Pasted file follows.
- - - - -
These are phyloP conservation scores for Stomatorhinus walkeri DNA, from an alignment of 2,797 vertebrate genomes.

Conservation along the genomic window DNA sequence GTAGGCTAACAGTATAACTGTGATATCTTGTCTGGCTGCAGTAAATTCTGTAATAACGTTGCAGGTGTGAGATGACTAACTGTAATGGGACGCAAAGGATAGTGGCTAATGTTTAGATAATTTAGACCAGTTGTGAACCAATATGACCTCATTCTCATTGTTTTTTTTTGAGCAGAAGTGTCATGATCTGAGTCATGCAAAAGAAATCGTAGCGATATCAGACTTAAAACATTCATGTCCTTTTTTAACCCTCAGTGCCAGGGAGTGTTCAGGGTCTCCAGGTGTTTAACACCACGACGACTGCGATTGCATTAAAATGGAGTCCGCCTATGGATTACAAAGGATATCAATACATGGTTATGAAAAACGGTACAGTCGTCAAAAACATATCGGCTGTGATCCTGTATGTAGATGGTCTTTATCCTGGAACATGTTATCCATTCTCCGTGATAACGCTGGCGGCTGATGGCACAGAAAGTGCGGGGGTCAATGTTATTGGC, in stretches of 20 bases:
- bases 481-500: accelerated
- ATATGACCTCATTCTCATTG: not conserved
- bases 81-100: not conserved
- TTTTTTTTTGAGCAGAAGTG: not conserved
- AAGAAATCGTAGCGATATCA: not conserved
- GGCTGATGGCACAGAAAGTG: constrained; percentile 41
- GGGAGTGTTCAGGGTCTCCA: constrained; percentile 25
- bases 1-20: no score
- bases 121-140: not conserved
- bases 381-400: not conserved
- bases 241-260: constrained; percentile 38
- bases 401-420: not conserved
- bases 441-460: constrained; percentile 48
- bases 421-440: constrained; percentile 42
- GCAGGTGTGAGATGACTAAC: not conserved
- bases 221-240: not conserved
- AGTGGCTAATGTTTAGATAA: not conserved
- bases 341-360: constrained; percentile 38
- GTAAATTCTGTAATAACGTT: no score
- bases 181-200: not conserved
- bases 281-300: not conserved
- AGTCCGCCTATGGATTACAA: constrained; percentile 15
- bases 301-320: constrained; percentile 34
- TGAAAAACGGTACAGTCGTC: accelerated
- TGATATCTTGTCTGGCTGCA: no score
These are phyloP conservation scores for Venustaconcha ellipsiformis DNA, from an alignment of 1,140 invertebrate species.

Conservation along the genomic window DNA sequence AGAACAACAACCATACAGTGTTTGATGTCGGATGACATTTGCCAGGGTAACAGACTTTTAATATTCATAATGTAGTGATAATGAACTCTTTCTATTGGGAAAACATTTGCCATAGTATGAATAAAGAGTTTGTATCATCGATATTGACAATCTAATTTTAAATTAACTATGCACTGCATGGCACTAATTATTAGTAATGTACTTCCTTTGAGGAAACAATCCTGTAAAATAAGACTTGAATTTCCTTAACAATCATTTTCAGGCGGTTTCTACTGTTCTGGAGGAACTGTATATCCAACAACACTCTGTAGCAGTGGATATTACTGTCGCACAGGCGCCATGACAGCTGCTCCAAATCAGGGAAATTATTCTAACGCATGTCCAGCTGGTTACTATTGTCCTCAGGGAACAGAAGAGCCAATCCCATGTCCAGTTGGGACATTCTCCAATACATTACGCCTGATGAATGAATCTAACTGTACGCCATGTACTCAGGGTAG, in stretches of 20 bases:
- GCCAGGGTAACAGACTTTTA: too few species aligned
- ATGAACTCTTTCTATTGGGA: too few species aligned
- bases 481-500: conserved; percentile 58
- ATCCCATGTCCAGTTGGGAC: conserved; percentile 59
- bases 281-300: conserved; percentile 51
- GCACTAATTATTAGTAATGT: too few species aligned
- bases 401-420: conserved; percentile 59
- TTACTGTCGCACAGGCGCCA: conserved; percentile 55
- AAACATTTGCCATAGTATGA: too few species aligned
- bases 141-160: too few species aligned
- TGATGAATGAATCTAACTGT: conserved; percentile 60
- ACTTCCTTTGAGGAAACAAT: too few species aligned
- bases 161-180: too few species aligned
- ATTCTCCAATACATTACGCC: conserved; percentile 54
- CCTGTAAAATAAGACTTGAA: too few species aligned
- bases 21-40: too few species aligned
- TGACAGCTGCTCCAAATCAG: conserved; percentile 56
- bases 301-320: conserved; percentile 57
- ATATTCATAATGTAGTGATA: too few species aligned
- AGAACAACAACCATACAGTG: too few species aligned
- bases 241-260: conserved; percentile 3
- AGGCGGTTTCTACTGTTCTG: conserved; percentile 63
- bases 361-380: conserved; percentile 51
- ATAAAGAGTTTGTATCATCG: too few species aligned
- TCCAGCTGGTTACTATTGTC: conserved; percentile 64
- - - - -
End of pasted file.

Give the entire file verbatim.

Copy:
These are phyloP conservation scores for Stomatorhinus walkeri DNA, from an alignment of 2,797 vertebrate genomes.

Conservation along the genomic window DNA sequence GTAGGCTAACAGTATAACTGTGATATCTTGTCTGGCTGCAGTAAATTCTGTAATAACGTTGCAGGTGTGAGATGACTAACTGTAATGGGACGCAAAGGATAGTGGCTAATGTTTAGATAATTTAGACCAGTTGTGAACCAATATGACCTCATTCTCATTGTTTTTTTTTGAGCAGAAGTGTCATGATCTGAGTCATGCAAAAGAAATCGTAGCGATATCAGACTTAAAACATTCATGTCCTTTTTTAACCCTCAGTGCCAGGGAGTGTTCAGGGTCTCCAGGTGTTTAACACCACGACGACTGCGATTGCATTAAAATGGAGTCCGCCTATGGATTACAAAGGATATCAATACATGGTTATGAAAAACGGTACAGTCGTCAAAAACATATCGGCTGTGATCCTGTATGTAGATGGTCTTTATCCTGGAACATGTTATCCATTCTCCGTGATAACGCTGGCGGCTGATGGCACAGAAAGTGCGGGGGTCAATGTTATTGGC, in stretches of 20 bases:
- bases 481-500: accelerated
- ATATGACCTCATTCTCATTG: not conserved
- bases 81-100: not conserved
- TTTTTTTTTGAGCAGAAGTG: not conserved
- AAGAAATCGTAGCGATATCA: not conserved
- GGCTGATGGCACAGAAAGTG: constrained; percentile 41
- GGGAGTGTTCAGGGTCTCCA: constrained; percentile 25
- bases 1-20: no score
- bases 121-140: not conserved
- bases 381-400: not conserved
- bases 241-260: constrained; percentile 38
- bases 401-420: not conserved
- bases 441-460: constrained; percentile 48
- bases 421-440: constrained; percentile 42
- GCAGGTGTGAGATGACTAAC: not conserved
- bases 221-240: not conserved
- AGTGGCTAATGTTTAGATAA: not conserved
- bases 341-360: constrained; percentile 38
- GTAAATTCTGTAATAACGTT: no score
- bases 181-200: not conserved
- bases 281-300: not conserved
- AGTCCGCCTATGGATTACAA: constrained; percentile 15
- bases 301-320: constrained; percentile 34
- TGAAAAACGGTACAGTCGTC: accelerated
- TGATATCTTGTCTGGCTGCA: no score
These are phyloP conservation scores for Venustaconcha ellipsiformis DNA, from an alignment of 1,140 invertebrate species.

Conservation along the genomic window DNA sequence AGAACAACAACCATACAGTGTTTGATGTCGGATGACATTTGCCAGGGTAACAGACTTTTAATATTCATAATGTAGTGATAATGAACTCTTTCTATTGGGAAAACATTTGCCATAGTATGAATAAAGAGTTTGTATCATCGATATTGACAATCTAATTTTAAATTAACTATGCACTGCATGGCACTAATTATTAGTAATGTACTTCCTTTGAGGAAACAATCCTGTAAAATAAGACTTGAATTTCCTTAACAATCATTTTCAGGCGGTTTCTACTGTTCTGGAGGAACTGTATATCCAACAACACTCTGTAGCAGTGGATATTACTGTCGCACAGGCGCCATGACAGCTGCTCCAAATCAGGGAAATTATTCTAACGCATGTCCAGCTGGTTACTATTGTCCTCAGGGAACAGAAGAGCCAATCCCATGTCCAGTTGGGACATTCTCCAATACATTACGCCTGATGAATGAATCTAACTGTACGCCATGTACTCAGGGTAG, in stretches of 20 bases:
- GCCAGGGTAACAGACTTTTA: too few species aligned
- ATGAACTCTTTCTATTGGGA: too few species aligned
- bases 481-500: conserved; percentile 58
- ATCCCATGTCCAGTTGGGAC: conserved; percentile 59
- bases 281-300: conserved; percentile 51
- GCACTAATTATTAGTAATGT: too few species aligned
- bases 401-420: conserved; percentile 59
- TTACTGTCGCACAGGCGCCA: conserved; percentile 55
- AAACATTTGCCATAGTATGA: too few species aligned
- bases 141-160: too few species aligned
- TGATGAATGAATCTAACTGT: conserved; percentile 60
- ACTTCCTTTGAGGAAACAAT: too few species aligned
- bases 161-180: too few species aligned
- ATTCTCCAATACATTACGCC: conserved; percentile 54
- CCTGTAAAATAAGACTTGAA: too few species aligned
- bases 21-40: too few species aligned
- TGACAGCTGCTCCAAATCAG: conserved; percentile 56
- bases 301-320: conserved; percentile 57
- ATATTCATAATGTAGTGATA: too few species aligned
- AGAACAACAACCATACAGTG: too few species aligned
- bases 241-260: conserved; percentile 3
- AGGCGGTTTCTACTGTTCTG: conserved; percentile 63
- bases 361-380: conserved; percentile 51
- ATAAAGAGTTTGTATCATCG: too few species aligned
- TCCAGCTGGTTACTATTGTC: conserved; percentile 64